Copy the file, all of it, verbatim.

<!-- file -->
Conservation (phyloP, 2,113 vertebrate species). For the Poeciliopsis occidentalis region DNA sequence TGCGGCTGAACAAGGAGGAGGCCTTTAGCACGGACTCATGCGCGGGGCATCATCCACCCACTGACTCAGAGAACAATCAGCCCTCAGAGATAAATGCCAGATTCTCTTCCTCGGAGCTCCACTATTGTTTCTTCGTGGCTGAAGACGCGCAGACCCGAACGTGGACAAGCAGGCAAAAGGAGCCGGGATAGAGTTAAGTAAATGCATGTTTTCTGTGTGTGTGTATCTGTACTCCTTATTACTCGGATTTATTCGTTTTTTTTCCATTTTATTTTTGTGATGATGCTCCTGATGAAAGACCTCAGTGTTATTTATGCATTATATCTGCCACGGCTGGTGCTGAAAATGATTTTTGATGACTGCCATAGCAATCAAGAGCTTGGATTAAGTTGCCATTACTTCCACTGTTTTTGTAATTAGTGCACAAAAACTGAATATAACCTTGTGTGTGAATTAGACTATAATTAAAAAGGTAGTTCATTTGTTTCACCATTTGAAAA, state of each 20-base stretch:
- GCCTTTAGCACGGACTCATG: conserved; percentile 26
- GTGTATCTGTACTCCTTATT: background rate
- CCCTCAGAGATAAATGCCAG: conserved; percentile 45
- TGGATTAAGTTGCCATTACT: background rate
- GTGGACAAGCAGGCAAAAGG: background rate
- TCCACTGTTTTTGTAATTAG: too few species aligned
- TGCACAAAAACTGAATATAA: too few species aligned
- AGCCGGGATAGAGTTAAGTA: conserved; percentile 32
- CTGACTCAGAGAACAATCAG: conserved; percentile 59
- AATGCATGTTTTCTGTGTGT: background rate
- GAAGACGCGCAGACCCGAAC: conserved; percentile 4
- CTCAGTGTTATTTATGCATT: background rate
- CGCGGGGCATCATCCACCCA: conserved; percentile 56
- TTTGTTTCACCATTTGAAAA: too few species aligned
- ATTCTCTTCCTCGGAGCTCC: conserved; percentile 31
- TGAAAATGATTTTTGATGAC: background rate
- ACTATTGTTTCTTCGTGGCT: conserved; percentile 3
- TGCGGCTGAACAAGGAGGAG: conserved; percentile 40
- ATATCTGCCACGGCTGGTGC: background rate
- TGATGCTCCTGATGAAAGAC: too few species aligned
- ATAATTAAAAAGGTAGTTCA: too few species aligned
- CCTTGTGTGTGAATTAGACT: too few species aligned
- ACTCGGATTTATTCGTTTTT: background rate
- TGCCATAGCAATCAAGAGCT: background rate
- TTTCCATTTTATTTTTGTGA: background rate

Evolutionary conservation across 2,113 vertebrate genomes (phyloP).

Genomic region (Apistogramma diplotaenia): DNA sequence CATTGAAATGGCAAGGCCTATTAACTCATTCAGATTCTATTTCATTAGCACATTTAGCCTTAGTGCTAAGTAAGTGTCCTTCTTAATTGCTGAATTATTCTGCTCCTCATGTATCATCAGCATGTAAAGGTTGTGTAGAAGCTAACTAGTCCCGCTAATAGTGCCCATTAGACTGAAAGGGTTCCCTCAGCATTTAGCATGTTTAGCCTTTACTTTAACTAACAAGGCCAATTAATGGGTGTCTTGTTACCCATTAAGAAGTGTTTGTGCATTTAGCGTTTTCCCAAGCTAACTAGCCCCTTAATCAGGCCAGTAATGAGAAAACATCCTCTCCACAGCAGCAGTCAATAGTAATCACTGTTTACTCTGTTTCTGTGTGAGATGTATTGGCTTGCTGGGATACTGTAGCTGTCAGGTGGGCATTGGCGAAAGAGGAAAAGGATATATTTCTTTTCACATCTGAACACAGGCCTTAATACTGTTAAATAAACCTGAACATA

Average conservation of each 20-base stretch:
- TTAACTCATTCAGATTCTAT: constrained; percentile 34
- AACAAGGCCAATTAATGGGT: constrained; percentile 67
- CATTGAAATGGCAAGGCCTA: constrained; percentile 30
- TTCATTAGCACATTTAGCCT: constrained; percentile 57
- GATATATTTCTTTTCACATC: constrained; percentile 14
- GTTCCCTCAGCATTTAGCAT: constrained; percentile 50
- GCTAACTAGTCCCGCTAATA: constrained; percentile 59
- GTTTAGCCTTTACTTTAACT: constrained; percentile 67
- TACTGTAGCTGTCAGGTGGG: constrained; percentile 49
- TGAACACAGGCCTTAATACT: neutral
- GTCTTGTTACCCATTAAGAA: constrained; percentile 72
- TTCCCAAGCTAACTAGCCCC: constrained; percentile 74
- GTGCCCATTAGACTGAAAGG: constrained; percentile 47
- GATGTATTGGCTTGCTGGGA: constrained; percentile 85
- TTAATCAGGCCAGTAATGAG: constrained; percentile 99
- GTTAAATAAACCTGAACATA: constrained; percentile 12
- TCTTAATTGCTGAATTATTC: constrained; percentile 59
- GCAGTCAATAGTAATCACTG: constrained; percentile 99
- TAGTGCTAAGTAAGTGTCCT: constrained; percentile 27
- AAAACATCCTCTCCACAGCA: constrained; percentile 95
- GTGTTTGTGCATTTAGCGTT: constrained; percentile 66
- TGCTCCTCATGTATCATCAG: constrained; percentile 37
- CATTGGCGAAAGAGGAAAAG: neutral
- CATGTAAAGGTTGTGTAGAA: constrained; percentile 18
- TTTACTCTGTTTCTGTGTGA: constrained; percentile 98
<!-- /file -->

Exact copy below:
Conservation (phyloP, 2,113 vertebrate species). For the Poeciliopsis occidentalis region DNA sequence TGCGGCTGAACAAGGAGGAGGCCTTTAGCACGGACTCATGCGCGGGGCATCATCCACCCACTGACTCAGAGAACAATCAGCCCTCAGAGATAAATGCCAGATTCTCTTCCTCGGAGCTCCACTATTGTTTCTTCGTGGCTGAAGACGCGCAGACCCGAACGTGGACAAGCAGGCAAAAGGAGCCGGGATAGAGTTAAGTAAATGCATGTTTTCTGTGTGTGTGTATCTGTACTCCTTATTACTCGGATTTATTCGTTTTTTTTCCATTTTATTTTTGTGATGATGCTCCTGATGAAAGACCTCAGTGTTATTTATGCATTATATCTGCCACGGCTGGTGCTGAAAATGATTTTTGATGACTGCCATAGCAATCAAGAGCTTGGATTAAGTTGCCATTACTTCCACTGTTTTTGTAATTAGTGCACAAAAACTGAATATAACCTTGTGTGTGAATTAGACTATAATTAAAAAGGTAGTTCATTTGTTTCACCATTTGAAAA, state of each 20-base stretch:
- GCCTTTAGCACGGACTCATG: conserved; percentile 26
- GTGTATCTGTACTCCTTATT: background rate
- CCCTCAGAGATAAATGCCAG: conserved; percentile 45
- TGGATTAAGTTGCCATTACT: background rate
- GTGGACAAGCAGGCAAAAGG: background rate
- TCCACTGTTTTTGTAATTAG: too few species aligned
- TGCACAAAAACTGAATATAA: too few species aligned
- AGCCGGGATAGAGTTAAGTA: conserved; percentile 32
- CTGACTCAGAGAACAATCAG: conserved; percentile 59
- AATGCATGTTTTCTGTGTGT: background rate
- GAAGACGCGCAGACCCGAAC: conserved; percentile 4
- CTCAGTGTTATTTATGCATT: background rate
- CGCGGGGCATCATCCACCCA: conserved; percentile 56
- TTTGTTTCACCATTTGAAAA: too few species aligned
- ATTCTCTTCCTCGGAGCTCC: conserved; percentile 31
- TGAAAATGATTTTTGATGAC: background rate
- ACTATTGTTTCTTCGTGGCT: conserved; percentile 3
- TGCGGCTGAACAAGGAGGAG: conserved; percentile 40
- ATATCTGCCACGGCTGGTGC: background rate
- TGATGCTCCTGATGAAAGAC: too few species aligned
- ATAATTAAAAAGGTAGTTCA: too few species aligned
- CCTTGTGTGTGAATTAGACT: too few species aligned
- ACTCGGATTTATTCGTTTTT: background rate
- TGCCATAGCAATCAAGAGCT: background rate
- TTTCCATTTTATTTTTGTGA: background rate

Evolutionary conservation across 2,113 vertebrate genomes (phyloP).

Genomic region (Apistogramma diplotaenia): DNA sequence CATTGAAATGGCAAGGCCTATTAACTCATTCAGATTCTATTTCATTAGCACATTTAGCCTTAGTGCTAAGTAAGTGTCCTTCTTAATTGCTGAATTATTCTGCTCCTCATGTATCATCAGCATGTAAAGGTTGTGTAGAAGCTAACTAGTCCCGCTAATAGTGCCCATTAGACTGAAAGGGTTCCCTCAGCATTTAGCATGTTTAGCCTTTACTTTAACTAACAAGGCCAATTAATGGGTGTCTTGTTACCCATTAAGAAGTGTTTGTGCATTTAGCGTTTTCCCAAGCTAACTAGCCCCTTAATCAGGCCAGTAATGAGAAAACATCCTCTCCACAGCAGCAGTCAATAGTAATCACTGTTTACTCTGTTTCTGTGTGAGATGTATTGGCTTGCTGGGATACTGTAGCTGTCAGGTGGGCATTGGCGAAAGAGGAAAAGGATATATTTCTTTTCACATCTGAACACAGGCCTTAATACTGTTAAATAAACCTGAACATA

Average conservation of each 20-base stretch:
- TTAACTCATTCAGATTCTAT: constrained; percentile 34
- AACAAGGCCAATTAATGGGT: constrained; percentile 67
- CATTGAAATGGCAAGGCCTA: constrained; percentile 30
- TTCATTAGCACATTTAGCCT: constrained; percentile 57
- GATATATTTCTTTTCACATC: constrained; percentile 14
- GTTCCCTCAGCATTTAGCAT: constrained; percentile 50
- GCTAACTAGTCCCGCTAATA: constrained; percentile 59
- GTTTAGCCTTTACTTTAACT: constrained; percentile 67
- TACTGTAGCTGTCAGGTGGG: constrained; percentile 49
- TGAACACAGGCCTTAATACT: neutral
- GTCTTGTTACCCATTAAGAA: constrained; percentile 72
- TTCCCAAGCTAACTAGCCCC: constrained; percentile 74
- GTGCCCATTAGACTGAAAGG: constrained; percentile 47
- GATGTATTGGCTTGCTGGGA: constrained; percentile 85
- TTAATCAGGCCAGTAATGAG: constrained; percentile 99
- GTTAAATAAACCTGAACATA: constrained; percentile 12
- TCTTAATTGCTGAATTATTC: constrained; percentile 59
- GCAGTCAATAGTAATCACTG: constrained; percentile 99
- TAGTGCTAAGTAAGTGTCCT: constrained; percentile 27
- AAAACATCCTCTCCACAGCA: constrained; percentile 95
- GTGTTTGTGCATTTAGCGTT: constrained; percentile 66
- TGCTCCTCATGTATCATCAG: constrained; percentile 37
- CATTGGCGAAAGAGGAAAAG: neutral
- CATGTAAAGGTTGTGTAGAA: constrained; percentile 18
- TTTACTCTGTTTCTGTGTGA: constrained; percentile 98